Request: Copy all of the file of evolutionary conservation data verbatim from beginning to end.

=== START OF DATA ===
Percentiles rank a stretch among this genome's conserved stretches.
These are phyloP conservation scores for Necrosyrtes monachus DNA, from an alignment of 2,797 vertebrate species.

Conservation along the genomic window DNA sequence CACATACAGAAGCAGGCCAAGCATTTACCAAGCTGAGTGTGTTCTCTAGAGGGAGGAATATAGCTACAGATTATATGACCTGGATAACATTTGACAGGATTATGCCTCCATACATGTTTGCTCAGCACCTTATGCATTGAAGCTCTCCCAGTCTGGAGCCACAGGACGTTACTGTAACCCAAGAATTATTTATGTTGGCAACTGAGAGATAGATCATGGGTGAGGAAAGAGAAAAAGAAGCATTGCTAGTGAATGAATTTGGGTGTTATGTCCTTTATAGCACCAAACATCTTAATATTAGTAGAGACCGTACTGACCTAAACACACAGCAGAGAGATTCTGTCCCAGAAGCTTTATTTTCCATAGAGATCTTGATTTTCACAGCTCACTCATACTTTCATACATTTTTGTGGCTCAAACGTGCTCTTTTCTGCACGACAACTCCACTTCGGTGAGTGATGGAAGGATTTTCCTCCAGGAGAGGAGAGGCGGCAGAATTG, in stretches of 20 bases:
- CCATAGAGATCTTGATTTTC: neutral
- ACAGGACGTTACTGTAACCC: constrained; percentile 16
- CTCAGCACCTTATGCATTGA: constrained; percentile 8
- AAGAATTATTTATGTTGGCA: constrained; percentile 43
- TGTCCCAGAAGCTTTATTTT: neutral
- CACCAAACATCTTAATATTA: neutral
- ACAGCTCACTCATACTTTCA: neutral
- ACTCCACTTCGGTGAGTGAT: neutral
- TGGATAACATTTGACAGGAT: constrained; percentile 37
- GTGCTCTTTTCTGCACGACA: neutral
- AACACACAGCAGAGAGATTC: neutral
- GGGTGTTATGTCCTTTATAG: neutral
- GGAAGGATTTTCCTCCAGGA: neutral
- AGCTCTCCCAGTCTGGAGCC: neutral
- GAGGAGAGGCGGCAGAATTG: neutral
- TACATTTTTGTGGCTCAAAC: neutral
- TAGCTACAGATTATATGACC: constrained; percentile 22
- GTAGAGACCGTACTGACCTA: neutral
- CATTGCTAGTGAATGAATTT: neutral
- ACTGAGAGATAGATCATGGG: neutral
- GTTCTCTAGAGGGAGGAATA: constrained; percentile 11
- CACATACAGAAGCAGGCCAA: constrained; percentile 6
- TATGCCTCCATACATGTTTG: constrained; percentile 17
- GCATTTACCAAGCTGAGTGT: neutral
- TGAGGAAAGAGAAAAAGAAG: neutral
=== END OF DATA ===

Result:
Percentiles rank a stretch among this genome's conserved stretches.
These are phyloP conservation scores for Necrosyrtes monachus DNA, from an alignment of 2,797 vertebrate species.

Conservation along the genomic window DNA sequence CACATACAGAAGCAGGCCAAGCATTTACCAAGCTGAGTGTGTTCTCTAGAGGGAGGAATATAGCTACAGATTATATGACCTGGATAACATTTGACAGGATTATGCCTCCATACATGTTTGCTCAGCACCTTATGCATTGAAGCTCTCCCAGTCTGGAGCCACAGGACGTTACTGTAACCCAAGAATTATTTATGTTGGCAACTGAGAGATAGATCATGGGTGAGGAAAGAGAAAAAGAAGCATTGCTAGTGAATGAATTTGGGTGTTATGTCCTTTATAGCACCAAACATCTTAATATTAGTAGAGACCGTACTGACCTAAACACACAGCAGAGAGATTCTGTCCCAGAAGCTTTATTTTCCATAGAGATCTTGATTTTCACAGCTCACTCATACTTTCATACATTTTTGTGGCTCAAACGTGCTCTTTTCTGCACGACAACTCCACTTCGGTGAGTGATGGAAGGATTTTCCTCCAGGAGAGGAGAGGCGGCAGAATTG, in stretches of 20 bases:
- CCATAGAGATCTTGATTTTC: neutral
- ACAGGACGTTACTGTAACCC: constrained; percentile 16
- CTCAGCACCTTATGCATTGA: constrained; percentile 8
- AAGAATTATTTATGTTGGCA: constrained; percentile 43
- TGTCCCAGAAGCTTTATTTT: neutral
- CACCAAACATCTTAATATTA: neutral
- ACAGCTCACTCATACTTTCA: neutral
- ACTCCACTTCGGTGAGTGAT: neutral
- TGGATAACATTTGACAGGAT: constrained; percentile 37
- GTGCTCTTTTCTGCACGACA: neutral
- AACACACAGCAGAGAGATTC: neutral
- GGGTGTTATGTCCTTTATAG: neutral
- GGAAGGATTTTCCTCCAGGA: neutral
- AGCTCTCCCAGTCTGGAGCC: neutral
- GAGGAGAGGCGGCAGAATTG: neutral
- TACATTTTTGTGGCTCAAAC: neutral
- TAGCTACAGATTATATGACC: constrained; percentile 22
- GTAGAGACCGTACTGACCTA: neutral
- CATTGCTAGTGAATGAATTT: neutral
- ACTGAGAGATAGATCATGGG: neutral
- GTTCTCTAGAGGGAGGAATA: constrained; percentile 11
- CACATACAGAAGCAGGCCAA: constrained; percentile 6
- TATGCCTCCATACATGTTTG: constrained; percentile 17
- GCATTTACCAAGCTGAGTGT: neutral
- TGAGGAAAGAGAAAAAGAAG: neutral